“I get a sense that international customers are coming with half-empty suitcases knowing they’ll shop a lot,” said Min, of her first Florida store’s instant ascent to a top-three producer.

The Visit Orlando tourism bureau tracked 66.1 million visitors to the city in 2015, the most of any domestic destination. The statistic attracted Uniqlo to eschew Miami and Atlanta for its 45th brick-and-mortar store in the U.S. The bi-level, 25,000-square-foot plan with full presentation of its LifeWear collections opened in July and is grander than the brand’s standard scale, according to Hiroshi Taki, the chain’s U.S. chief executive officer, who’s focusing on larger stores in prime locations. He reports it’s already one of the company’s highest volume stores in the U.S. “The customer response reflects the global nature of our customer base and the strength of our partnership with The Walt Disney Co.”

Inventory expands Uniqlo’s collaboration with Disney consumer products, like exclusive character T-shirts. A site-specific Japanese heritage section shares its “Disney story” through cotton kimonos, silk hand fans and other souvenirs. “People have been especially excited by events designed around authentic Japanese culture like calligraphy and origami lessons,” he added.

Lacoste opened its 15th store in Florida and fourth in Orlando, after the Mall at Millenia and two outlets, in June.

“Florida is our number-one region in volume. Miami and Orlando are particularly strong,” said the brand’s North America president and ceo, Joëlle Grünberg. “Traffic has been great from the start. Customers strongly peak in the evening, which is unusual compared to our other stores.”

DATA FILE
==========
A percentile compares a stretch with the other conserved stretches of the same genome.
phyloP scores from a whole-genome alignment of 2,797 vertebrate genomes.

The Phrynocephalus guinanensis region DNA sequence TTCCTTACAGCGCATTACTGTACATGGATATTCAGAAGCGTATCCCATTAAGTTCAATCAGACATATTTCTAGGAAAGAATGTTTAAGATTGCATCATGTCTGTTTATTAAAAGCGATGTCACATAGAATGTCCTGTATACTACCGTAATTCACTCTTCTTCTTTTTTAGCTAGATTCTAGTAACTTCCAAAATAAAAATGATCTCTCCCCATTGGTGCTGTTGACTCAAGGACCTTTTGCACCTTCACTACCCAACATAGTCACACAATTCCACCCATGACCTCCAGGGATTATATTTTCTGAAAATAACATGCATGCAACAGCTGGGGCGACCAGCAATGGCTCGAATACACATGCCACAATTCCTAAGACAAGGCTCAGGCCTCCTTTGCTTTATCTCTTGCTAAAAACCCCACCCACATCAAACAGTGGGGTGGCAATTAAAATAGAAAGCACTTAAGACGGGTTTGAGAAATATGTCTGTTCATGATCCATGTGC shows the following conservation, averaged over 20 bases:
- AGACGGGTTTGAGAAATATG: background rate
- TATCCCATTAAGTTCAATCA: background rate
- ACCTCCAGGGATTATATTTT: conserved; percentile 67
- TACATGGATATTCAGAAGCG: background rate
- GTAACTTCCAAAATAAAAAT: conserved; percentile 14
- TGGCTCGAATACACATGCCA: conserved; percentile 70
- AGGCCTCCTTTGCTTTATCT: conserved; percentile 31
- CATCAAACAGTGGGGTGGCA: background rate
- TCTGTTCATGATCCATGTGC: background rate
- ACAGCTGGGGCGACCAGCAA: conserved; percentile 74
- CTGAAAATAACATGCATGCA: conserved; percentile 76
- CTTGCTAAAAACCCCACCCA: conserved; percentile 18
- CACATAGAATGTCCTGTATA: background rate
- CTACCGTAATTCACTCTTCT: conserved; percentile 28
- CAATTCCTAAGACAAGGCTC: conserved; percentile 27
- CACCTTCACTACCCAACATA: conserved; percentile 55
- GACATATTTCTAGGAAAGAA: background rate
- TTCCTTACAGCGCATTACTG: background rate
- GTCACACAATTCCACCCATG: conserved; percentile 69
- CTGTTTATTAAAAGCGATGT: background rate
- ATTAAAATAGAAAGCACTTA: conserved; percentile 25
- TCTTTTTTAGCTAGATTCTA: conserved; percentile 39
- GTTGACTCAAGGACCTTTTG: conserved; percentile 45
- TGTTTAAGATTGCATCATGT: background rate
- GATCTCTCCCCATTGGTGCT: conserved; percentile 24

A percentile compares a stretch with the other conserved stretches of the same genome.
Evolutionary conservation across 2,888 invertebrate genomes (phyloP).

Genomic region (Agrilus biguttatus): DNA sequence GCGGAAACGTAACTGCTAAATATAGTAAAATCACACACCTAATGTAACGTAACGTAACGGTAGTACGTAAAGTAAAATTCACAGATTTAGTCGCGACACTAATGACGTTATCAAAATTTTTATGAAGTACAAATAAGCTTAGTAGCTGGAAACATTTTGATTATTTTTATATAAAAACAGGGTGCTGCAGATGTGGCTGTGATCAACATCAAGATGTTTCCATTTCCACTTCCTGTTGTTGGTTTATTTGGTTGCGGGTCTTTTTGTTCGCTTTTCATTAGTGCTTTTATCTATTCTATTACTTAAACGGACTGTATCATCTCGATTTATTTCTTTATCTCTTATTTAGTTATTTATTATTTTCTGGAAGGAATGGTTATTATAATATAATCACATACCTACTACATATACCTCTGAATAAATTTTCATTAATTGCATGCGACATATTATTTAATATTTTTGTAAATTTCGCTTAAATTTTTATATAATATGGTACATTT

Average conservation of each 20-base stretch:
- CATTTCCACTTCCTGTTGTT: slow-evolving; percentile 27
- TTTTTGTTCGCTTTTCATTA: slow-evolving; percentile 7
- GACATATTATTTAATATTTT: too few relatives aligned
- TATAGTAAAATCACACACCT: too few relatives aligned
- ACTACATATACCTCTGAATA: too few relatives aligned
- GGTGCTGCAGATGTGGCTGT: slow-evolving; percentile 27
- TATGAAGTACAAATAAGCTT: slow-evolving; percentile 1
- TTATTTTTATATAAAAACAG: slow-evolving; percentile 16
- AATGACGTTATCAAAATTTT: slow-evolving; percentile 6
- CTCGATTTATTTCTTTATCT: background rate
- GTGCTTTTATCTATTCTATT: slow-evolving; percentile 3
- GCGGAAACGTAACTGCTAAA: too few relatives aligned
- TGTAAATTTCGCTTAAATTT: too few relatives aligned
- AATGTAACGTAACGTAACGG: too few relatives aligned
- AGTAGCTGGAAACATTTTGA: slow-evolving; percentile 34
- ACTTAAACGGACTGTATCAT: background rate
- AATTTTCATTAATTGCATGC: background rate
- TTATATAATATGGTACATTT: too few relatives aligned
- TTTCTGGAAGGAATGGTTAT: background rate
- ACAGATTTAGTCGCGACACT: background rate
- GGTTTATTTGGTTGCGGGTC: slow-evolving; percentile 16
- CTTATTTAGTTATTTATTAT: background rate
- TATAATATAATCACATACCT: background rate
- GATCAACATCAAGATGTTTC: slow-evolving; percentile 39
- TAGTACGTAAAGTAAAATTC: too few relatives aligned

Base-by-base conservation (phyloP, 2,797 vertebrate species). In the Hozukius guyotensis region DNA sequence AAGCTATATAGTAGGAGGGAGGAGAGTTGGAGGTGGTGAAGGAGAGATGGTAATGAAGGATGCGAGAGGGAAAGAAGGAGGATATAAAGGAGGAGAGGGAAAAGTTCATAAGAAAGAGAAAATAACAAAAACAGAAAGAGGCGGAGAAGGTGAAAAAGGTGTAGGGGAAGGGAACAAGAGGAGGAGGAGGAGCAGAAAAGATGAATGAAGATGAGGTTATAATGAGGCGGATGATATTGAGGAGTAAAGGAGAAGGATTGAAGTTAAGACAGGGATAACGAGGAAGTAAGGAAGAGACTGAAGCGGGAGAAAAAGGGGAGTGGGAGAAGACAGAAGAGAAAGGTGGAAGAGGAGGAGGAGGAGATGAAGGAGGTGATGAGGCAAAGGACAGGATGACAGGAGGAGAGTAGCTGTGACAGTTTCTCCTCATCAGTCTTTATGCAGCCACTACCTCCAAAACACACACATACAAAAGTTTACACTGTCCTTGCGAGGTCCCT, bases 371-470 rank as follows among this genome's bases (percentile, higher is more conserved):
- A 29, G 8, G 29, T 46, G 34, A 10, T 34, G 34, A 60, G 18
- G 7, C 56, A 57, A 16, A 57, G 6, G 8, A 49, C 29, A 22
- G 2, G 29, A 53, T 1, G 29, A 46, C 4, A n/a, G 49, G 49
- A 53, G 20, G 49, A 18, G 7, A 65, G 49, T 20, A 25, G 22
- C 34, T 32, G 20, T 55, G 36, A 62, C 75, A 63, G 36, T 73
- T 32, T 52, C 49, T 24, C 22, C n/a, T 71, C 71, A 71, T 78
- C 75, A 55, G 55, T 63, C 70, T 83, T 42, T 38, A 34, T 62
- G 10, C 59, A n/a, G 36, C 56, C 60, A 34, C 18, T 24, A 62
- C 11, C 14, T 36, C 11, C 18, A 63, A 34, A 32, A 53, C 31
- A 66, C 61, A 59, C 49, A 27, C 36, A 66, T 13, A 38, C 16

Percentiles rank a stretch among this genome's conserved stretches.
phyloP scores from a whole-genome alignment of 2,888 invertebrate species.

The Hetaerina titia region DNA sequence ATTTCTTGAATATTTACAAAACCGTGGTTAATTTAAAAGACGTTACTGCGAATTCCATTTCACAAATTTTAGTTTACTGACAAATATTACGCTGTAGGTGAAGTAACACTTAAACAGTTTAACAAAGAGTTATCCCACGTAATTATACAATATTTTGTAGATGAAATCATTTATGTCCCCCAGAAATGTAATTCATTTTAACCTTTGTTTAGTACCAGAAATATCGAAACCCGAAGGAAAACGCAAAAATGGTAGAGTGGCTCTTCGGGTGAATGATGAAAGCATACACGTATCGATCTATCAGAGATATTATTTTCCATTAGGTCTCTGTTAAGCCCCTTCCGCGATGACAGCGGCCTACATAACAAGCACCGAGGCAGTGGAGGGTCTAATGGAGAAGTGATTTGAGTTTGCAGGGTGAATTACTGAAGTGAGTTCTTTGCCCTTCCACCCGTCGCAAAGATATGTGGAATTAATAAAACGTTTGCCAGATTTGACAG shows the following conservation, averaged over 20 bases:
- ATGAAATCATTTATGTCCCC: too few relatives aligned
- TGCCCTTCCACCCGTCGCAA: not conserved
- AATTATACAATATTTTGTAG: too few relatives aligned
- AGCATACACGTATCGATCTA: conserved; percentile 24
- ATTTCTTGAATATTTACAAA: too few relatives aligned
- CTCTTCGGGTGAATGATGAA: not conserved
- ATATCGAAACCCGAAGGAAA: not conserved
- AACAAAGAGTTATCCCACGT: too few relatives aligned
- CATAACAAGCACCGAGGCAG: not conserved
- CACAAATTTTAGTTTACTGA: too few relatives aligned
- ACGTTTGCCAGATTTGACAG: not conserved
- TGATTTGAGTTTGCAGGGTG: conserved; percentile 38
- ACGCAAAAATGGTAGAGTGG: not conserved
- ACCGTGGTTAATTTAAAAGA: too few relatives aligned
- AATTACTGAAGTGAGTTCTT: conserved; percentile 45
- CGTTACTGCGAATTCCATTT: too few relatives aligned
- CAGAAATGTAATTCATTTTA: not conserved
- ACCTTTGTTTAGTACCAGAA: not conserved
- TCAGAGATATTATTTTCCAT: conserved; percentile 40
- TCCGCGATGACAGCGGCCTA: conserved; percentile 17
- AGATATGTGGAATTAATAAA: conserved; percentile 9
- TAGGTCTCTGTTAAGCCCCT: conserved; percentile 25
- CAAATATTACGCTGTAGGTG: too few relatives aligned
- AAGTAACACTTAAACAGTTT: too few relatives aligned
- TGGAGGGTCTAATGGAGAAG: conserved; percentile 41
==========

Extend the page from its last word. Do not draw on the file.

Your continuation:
At 2,800 square feet, it’s also bigger than the average store. A polo wall displays 40 colors for the most popular item, L.12.12 piqué shirts. A strategic children’s offering and mini-me items for men and boys reflect the center’s family-driven business. She said sales would definitely rank in the company’s  top 10, maybe the top five.

Palm Beach-born Lilly Pulitzer isn’t far behind Lacoste with 11 stores in Florida, including three in Orlando. The Disney Springs shop came about through its year-round resort offer and a longterm relationship with Disney’s on-property shops.

“It was very compelling to be part of a modern retail venture in one of the top tourist destinations in the world,” said a company spokeswoman.

The Disney-esque tale about Lilly Pulitzer’s namesake founder’s juice stand and the state’s citrus crop incorporates orange slices for door handles and a pink neon sign that reads, “Squeeze Me.” A resort backpack, a well-received exclusive, comes with purchases of $150. “It’s been among top doors for traffic since opening in May. We expect above average performance.”